As of December 2013, Volvo Cars had over 23,000 employees worldwide. Volvo Cars head office, product development, marketing and administration functions are mainly located in Gothenburg, Sweden. Volvo Cars head office for China is located in Shanghai. The company’s main car production plants are located in Gothenburg (Sweden), Ghent (Belgium) and Chengdu (China), while engines are manufactured in Skövde (Sweden) and Zhangjiakou (China) and body components in Olofström (Sweden).

 

About POC

POC is a Swedish company, built on a strong mission; to do everything to possibly save lives and to reduce consequences of accidents, for gravity sports athletes and cyclists, by developing and renewing what personal protection is all about. POC has in many ways already set a new standard when it comes to technical solutions, construction, material combinations and engineering, with patented solutions, to increase the degree of protection.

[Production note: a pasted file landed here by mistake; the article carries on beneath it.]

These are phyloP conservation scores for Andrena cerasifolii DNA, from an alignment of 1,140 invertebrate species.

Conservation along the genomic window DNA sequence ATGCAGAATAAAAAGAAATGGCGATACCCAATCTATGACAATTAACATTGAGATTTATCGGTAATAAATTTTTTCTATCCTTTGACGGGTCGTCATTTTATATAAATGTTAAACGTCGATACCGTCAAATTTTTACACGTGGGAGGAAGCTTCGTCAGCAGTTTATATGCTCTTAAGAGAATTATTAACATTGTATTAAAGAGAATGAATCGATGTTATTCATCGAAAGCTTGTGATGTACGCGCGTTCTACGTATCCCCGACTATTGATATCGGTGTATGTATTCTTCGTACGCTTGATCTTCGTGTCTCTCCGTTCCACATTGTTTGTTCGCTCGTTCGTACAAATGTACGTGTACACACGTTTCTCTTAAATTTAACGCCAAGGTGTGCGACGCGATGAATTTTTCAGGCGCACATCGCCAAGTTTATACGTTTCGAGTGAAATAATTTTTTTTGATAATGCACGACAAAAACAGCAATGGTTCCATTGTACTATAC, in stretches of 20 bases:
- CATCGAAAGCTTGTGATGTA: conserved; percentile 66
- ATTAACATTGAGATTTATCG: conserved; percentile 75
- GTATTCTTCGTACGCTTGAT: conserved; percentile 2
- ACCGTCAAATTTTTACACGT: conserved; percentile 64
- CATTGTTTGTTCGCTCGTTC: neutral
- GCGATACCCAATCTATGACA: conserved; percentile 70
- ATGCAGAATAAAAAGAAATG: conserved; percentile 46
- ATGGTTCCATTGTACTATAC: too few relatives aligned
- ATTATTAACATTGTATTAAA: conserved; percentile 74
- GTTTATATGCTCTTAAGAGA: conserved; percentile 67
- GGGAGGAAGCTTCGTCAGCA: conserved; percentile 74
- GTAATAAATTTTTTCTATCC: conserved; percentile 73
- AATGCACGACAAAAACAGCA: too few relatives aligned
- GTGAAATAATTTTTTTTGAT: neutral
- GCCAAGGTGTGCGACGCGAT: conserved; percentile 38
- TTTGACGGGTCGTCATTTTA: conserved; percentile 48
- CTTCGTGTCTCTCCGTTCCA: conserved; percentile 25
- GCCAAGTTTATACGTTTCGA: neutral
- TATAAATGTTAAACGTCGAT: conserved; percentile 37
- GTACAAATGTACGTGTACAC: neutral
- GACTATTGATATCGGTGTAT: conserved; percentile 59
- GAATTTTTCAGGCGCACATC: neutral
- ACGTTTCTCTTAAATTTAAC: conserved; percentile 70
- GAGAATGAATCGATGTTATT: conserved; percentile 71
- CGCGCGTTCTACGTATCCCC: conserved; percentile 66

The organization involves competences from different fields, such as engineers, material specialists, industrial and graphic designers, neurologists and back specialists. Stockholm is an important centre for some of Europe’s leading research and development experts in the areas of safety, medicine, health care, advanced product development and testing.

 

About Ericsson

Ericsson is the driving force behind the Networked Society and a global leader in communications technology and services. Ericsson’s relationships with all major telecom operator in the world allow people, businesses and societies to fulfill their potential and create a more sustainable future. Ericsson’s services, software and infrastructure in the mobility, broadband and cloud domain are enabling the telecom industry and other sectors to develop business, increase efficiency, improve the user experience and capture new opportunities.

 

Today Ericsson counts more than 110,000 professionals and customers in 180 countries and supports networks that connect more than 2.5 billion subscribers. Forty percent of the world’s mobile traffic is carried over Ericsson networks. Founded in 1876, Ericsson has its headquarters in Stockholm, Sweden. Net sales in 2013 were SEK 227.4 billion (USD 34.9 billion). Ericsson is listed on NASDAQ OMX stock exchange in Stockholm and the NASDAQ in New York.

 

Keywords:
Safety, Technology